The Complex Relationship Between Robbie Williams And Guy Chambers, Explained

Few pop duos have worked quite as well together as producer Guy Chambers and singer Robbie Williams. The pair collaborated on five of Williams' albums and together they crafted some of his biggest hits, including "Rock DJ" and "Angels." But in 2002, the duo announced they would no longer be working together. At the time, Chambers released a statement explaining that he didn't want to be tied down and simply sought to explore opportunities with other artists. But we didn't get the producer's unfiltered perspective until he spoke to The Times in 2023. 

Chambers started by recalling that he was about to quit music before meeting Williams, admitting, "I was desperate in 1997." He continued, "I was 34 — quite old in pop. I had a leaking roof and was struggling to pay the mortgage. I was very close to a regular job as a teacher. But then I met [Williams] — and he saved me, basically." Back then, Williams was in a similarly precarious position as he had left Take That two years prior and was trying to make it big as a solo artist. Eventually, they started talking, and Williams asked Chambers if he could write "dirty pop." 

The producer jumped at the opportunity, and the two began working together to create a mega-hit that would propel Williams to super-stardom on his own merits. They struck gold on their second session, which resulted in "Angels." Although it seemed like a match made in heaven, things were tough behind the scenes because Williams was struggling with drinking too much and a serious drug addiction. 

A song was responsible for the downfall of their relationship

In The Times interview, Guy Chambers acknowledged that Robbie Williams was the first true addict he had ever worked with, so the producer was understandably ill-equipped to handle the strains of their professional relationship. Chambers shared that the singer was often a no-show at recordings, and they frequently had to send people to find him at local bars. Sometimes, Williams even showed up to the studio inebriated. Nonetheless, the duo persevered through it all, but things took a turn for the worse when Williams moved to Los Angeles in 2002, and Chambers didn't follow him to stay close to his family. 

Then, Williams wrote "Come Undone," a track that he believed was a masterpiece. But Chambers wasn't a fan of the song and suggested some changes, which didn't go down well with the pop star. Chambers explained that his dislike of the track exacerbated Williams' trust issues, which ultimately broke down their strong foundation. When the fallout happened, media outlets reported that Williams wanted Chambers to exclusively sign with him, amid rumors he was working with the singer's Take That rival, Gary Barlow, but the producer refused.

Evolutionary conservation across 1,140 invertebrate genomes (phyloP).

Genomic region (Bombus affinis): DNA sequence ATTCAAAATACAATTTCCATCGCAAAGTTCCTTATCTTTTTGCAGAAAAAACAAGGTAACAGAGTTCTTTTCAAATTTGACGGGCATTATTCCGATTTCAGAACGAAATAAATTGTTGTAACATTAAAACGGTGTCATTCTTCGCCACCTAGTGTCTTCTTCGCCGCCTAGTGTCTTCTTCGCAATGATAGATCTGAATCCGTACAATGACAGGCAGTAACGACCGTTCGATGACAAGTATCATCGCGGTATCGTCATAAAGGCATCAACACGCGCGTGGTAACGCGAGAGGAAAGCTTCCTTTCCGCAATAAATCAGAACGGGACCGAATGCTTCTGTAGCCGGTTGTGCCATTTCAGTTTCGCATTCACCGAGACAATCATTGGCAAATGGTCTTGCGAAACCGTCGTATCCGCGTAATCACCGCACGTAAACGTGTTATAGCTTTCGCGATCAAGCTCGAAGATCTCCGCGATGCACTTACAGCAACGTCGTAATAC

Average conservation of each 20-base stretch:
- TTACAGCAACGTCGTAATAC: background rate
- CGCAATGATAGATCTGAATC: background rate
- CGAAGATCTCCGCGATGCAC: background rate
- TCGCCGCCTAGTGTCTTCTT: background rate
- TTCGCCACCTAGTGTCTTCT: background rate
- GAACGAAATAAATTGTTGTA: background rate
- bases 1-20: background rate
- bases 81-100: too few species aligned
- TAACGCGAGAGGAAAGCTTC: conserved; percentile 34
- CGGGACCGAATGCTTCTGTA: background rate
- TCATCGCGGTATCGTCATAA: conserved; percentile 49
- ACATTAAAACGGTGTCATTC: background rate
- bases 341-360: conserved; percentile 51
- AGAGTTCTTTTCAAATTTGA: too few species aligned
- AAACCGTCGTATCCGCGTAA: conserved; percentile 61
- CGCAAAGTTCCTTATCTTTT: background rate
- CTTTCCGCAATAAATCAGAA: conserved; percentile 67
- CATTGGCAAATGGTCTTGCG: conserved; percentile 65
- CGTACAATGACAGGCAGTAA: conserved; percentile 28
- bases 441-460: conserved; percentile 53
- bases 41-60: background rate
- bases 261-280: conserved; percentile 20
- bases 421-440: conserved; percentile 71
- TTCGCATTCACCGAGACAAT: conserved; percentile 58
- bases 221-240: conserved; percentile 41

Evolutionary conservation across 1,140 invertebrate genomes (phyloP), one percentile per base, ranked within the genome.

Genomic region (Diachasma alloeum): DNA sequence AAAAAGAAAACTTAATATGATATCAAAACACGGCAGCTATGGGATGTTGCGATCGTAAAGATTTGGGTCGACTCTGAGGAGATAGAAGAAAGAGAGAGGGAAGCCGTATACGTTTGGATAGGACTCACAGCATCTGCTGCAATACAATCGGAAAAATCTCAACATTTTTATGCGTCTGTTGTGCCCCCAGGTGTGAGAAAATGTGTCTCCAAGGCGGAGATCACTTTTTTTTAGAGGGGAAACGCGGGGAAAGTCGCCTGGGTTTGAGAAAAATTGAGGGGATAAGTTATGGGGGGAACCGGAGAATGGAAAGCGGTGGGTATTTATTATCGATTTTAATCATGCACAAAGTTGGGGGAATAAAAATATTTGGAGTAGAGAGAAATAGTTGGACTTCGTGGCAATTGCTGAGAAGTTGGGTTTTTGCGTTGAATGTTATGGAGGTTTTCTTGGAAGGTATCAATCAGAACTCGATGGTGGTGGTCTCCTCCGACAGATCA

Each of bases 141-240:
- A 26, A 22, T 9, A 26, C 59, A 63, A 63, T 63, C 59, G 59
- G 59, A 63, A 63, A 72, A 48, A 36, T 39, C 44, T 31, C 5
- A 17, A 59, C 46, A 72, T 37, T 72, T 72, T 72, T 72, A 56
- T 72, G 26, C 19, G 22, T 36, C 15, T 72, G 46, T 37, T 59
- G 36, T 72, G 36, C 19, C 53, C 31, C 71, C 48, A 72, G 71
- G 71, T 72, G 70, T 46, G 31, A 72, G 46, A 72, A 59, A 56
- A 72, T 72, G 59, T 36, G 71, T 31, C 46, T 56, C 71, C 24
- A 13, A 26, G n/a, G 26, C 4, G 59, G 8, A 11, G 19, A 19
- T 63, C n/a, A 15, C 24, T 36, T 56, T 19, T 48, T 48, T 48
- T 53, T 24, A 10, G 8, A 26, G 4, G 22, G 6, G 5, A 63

Chambers hinted at the truthfulness of these reports, noting, "He quite rightly thought I wasn't prioritizing him, and if you consider how massive he was, that was stupid of me — I regret that I did not just prioritize him." The producer also recalled, "I have had times when I wanted to walk out, but the music kept me. ... I really struggled." 

If you or anyone you know needs help with addiction issues, help is available. Visit the Substance Abuse and Mental Health Services Administration website or contact SAMHSA's National Helpline at 1-800-662-HELP (4357).

Robbie Williams wanted complete control over his music

In Robbie Williams' 2023 self-titled Netflix documentary, he claimed that Guy Chambers wanted more creative control than the singer was willing to give him, so "Come Undone" marked a major turning point in their relationship. Williams explained, "I'm sure Guy consciously thought, 'We are a band called Robbie Williams.'" He added, "I needed full control as much as possible. I was done with him," (via TIME). Williams pointed to Chambers' controlling tendencies when he refused to re-record "Come Undone" to accommodate the singer's requested changes to the lyrics. 

For Williams, the track was the final nail in the coffin of their already strained relationship, so he told Chambers they were done once the album was finished. For Chambers, "Come Undone" was only a part of the story. In "Robbie Williams," Chambers asserted someone on his team made the "Feel" singer believe that Williams had given Chambers free rein over his album. In a 2023 GQ interview, the producer also argued that once the pop star began working with other people, he started to suspect that Chambers only cared about creating hit singles. 

However, thankfully it wasn't enough to permanently end their relationship because the duo briefly reunited in 2008 to write together again. Sadly, it didn't work out, so they walked away with love and respect, stayed in touch, and later joined forces for more projects.